WCRI releases its 17th Edition of CompScope Benchmarks for Michigan.
Workers Compensation Research Institute (WCRI) has published its CompScope Benchmarks, 17th Edition. These reports are designed to help policymakers and other stakeholders evaluate state workers’ compensation systems.
States included are Arkansas, California, Florida, Georgia, Illinois, Indiana, Iowa, Kentucky, Louisiana, Massachusetts, Michigan, Minnesota, New Jersey, North Carolina, Pennsylvania, Texas, Virginia, and Wisconsin.
Michigan had the lowest total cost per claim (more than 7 days lost time) in the 18-state survey. Shorter duration of indemnity payments and lower settlement amounts were contributing factors. Medical payments were also second lowest in the study. Litigation costs were found to be typical.
Our 2 cents
A press release from the Michigan Workers Compensation Agency attributes cost savings to sweeping legislative reforms signed into law by Governor Rick Snyder in 2011. These include redefining disability and post-injury earning capacity.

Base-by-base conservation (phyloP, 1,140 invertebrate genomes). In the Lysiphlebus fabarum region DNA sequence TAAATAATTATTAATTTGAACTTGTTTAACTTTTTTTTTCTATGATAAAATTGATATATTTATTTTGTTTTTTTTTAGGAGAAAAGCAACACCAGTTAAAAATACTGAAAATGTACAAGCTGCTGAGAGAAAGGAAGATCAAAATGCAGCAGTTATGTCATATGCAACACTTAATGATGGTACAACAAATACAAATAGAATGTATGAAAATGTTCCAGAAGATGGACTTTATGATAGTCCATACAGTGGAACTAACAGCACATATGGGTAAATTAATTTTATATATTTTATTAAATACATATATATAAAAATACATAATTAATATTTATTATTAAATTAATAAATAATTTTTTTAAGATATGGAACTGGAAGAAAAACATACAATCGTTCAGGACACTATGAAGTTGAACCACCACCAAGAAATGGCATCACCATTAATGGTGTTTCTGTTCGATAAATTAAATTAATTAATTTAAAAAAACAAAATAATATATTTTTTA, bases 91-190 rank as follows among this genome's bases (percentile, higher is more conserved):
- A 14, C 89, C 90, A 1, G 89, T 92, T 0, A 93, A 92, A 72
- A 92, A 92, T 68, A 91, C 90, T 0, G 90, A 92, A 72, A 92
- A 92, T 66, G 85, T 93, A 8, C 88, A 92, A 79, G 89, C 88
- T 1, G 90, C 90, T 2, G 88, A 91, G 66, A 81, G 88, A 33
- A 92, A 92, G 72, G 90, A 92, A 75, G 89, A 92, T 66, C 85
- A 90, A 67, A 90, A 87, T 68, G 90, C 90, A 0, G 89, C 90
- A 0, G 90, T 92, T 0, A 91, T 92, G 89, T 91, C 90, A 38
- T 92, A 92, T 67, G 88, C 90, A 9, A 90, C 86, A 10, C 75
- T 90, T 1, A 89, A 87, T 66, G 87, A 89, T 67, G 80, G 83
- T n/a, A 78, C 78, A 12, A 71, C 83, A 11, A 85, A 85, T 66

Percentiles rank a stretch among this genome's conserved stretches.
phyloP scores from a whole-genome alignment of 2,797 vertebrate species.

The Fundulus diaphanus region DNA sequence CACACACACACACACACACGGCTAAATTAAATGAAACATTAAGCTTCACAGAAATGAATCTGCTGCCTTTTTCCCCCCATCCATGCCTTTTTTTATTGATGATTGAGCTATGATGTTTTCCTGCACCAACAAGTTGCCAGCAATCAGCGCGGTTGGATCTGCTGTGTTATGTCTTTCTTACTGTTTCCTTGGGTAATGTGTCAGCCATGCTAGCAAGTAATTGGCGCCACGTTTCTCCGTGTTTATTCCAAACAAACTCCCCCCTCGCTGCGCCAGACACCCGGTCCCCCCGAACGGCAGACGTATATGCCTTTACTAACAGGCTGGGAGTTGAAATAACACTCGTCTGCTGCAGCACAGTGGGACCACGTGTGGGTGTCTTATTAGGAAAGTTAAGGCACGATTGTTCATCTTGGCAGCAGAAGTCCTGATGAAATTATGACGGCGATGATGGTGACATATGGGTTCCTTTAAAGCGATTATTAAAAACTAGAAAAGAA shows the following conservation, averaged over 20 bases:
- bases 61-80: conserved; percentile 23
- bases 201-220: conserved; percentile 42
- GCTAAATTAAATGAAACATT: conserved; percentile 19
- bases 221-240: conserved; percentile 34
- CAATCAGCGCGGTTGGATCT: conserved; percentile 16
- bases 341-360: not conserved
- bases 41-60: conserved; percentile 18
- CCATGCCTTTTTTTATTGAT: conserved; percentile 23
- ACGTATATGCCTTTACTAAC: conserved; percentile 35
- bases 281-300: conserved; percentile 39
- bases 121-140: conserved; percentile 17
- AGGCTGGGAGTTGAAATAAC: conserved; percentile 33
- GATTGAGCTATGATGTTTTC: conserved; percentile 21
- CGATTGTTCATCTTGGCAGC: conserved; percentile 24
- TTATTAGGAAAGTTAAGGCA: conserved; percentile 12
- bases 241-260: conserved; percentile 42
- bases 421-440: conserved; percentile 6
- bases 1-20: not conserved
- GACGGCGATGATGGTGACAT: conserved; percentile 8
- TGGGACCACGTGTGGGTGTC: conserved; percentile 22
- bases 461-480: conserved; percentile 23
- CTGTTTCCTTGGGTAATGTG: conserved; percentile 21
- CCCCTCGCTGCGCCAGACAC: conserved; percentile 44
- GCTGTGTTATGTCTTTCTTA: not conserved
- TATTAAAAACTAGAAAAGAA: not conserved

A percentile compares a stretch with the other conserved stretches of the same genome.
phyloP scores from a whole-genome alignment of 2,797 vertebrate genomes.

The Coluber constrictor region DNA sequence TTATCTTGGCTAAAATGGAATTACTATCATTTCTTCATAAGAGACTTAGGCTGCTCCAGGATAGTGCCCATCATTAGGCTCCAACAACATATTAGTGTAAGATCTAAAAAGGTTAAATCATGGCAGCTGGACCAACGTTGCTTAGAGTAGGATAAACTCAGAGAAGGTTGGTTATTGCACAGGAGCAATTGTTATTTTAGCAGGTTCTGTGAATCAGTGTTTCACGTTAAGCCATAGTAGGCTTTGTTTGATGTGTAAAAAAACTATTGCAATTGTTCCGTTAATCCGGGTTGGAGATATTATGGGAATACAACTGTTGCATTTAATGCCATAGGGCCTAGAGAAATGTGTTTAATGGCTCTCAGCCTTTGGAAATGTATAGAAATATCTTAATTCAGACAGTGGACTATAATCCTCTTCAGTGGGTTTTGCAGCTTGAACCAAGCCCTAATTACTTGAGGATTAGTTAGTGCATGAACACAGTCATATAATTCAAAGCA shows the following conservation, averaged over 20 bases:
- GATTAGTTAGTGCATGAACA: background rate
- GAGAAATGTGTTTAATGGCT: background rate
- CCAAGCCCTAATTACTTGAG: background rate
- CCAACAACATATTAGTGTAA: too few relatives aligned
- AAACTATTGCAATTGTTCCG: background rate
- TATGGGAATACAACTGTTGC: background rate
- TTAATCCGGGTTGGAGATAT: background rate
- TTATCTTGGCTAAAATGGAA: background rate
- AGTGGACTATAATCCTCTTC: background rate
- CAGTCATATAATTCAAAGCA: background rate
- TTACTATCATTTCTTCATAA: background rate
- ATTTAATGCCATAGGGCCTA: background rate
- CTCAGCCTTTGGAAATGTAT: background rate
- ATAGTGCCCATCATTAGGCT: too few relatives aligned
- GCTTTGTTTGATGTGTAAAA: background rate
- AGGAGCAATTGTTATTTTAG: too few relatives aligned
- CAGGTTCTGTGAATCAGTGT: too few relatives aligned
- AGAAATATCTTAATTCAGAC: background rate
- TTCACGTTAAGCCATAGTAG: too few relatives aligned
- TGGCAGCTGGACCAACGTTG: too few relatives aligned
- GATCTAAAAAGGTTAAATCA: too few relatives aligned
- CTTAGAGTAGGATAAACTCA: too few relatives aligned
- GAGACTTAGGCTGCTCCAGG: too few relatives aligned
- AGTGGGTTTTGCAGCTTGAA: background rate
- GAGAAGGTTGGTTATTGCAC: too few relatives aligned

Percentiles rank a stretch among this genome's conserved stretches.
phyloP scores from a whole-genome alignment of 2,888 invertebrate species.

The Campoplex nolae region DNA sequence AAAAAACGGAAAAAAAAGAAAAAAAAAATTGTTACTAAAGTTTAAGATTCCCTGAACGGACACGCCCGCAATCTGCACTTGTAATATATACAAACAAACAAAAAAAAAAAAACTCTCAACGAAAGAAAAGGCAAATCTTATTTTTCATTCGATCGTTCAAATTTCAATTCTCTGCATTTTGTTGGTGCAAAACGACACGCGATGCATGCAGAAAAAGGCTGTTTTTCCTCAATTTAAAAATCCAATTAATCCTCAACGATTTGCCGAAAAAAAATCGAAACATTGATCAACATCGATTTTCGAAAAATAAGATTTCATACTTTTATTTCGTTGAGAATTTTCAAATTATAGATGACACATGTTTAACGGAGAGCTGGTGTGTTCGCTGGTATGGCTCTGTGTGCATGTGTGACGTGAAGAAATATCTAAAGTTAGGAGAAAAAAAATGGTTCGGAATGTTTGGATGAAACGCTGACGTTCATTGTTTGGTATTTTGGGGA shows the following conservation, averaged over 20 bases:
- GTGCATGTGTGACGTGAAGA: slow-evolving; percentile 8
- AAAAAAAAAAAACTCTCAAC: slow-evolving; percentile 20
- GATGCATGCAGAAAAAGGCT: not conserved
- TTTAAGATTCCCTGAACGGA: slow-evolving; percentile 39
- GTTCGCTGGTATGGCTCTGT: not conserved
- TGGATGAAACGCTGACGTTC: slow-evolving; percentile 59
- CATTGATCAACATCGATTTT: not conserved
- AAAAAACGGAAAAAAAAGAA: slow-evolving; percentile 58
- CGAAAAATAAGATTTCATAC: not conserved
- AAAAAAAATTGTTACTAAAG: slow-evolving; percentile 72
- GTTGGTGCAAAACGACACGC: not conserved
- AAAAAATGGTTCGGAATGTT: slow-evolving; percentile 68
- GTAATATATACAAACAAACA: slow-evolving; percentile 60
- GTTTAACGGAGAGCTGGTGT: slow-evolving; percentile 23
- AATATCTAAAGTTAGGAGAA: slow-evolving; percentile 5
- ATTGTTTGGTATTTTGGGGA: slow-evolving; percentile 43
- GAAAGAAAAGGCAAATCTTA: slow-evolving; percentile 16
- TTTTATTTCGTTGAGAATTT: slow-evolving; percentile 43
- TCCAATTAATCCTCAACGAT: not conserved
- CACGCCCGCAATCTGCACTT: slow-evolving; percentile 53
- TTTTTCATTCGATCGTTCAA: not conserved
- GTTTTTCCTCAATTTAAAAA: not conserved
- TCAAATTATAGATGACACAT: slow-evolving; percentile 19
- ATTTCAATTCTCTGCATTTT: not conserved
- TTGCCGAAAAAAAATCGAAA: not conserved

Insurers are now permitted to use “post-injury wage earning capacity” to reduce or eliminate payment of weekly benefits. This is based upon their own transferable skills analysis and labor market survey. Wages from alternative jobs are identified and credited regardless of whether an injured worker obtains new employment.
Employers have seen a 39% drop in the pure premium rate with estimated business savings of $390 million. These savings are not happening in a vacuum and injured workers are paying the price.
Michigan Workers Comp Lawyers never charges a fee to evaluate a potential case. Our law firm has represented injured and disabled workers exclusively for more than 35 years. Call (855) 221-2667 for a free consultation today.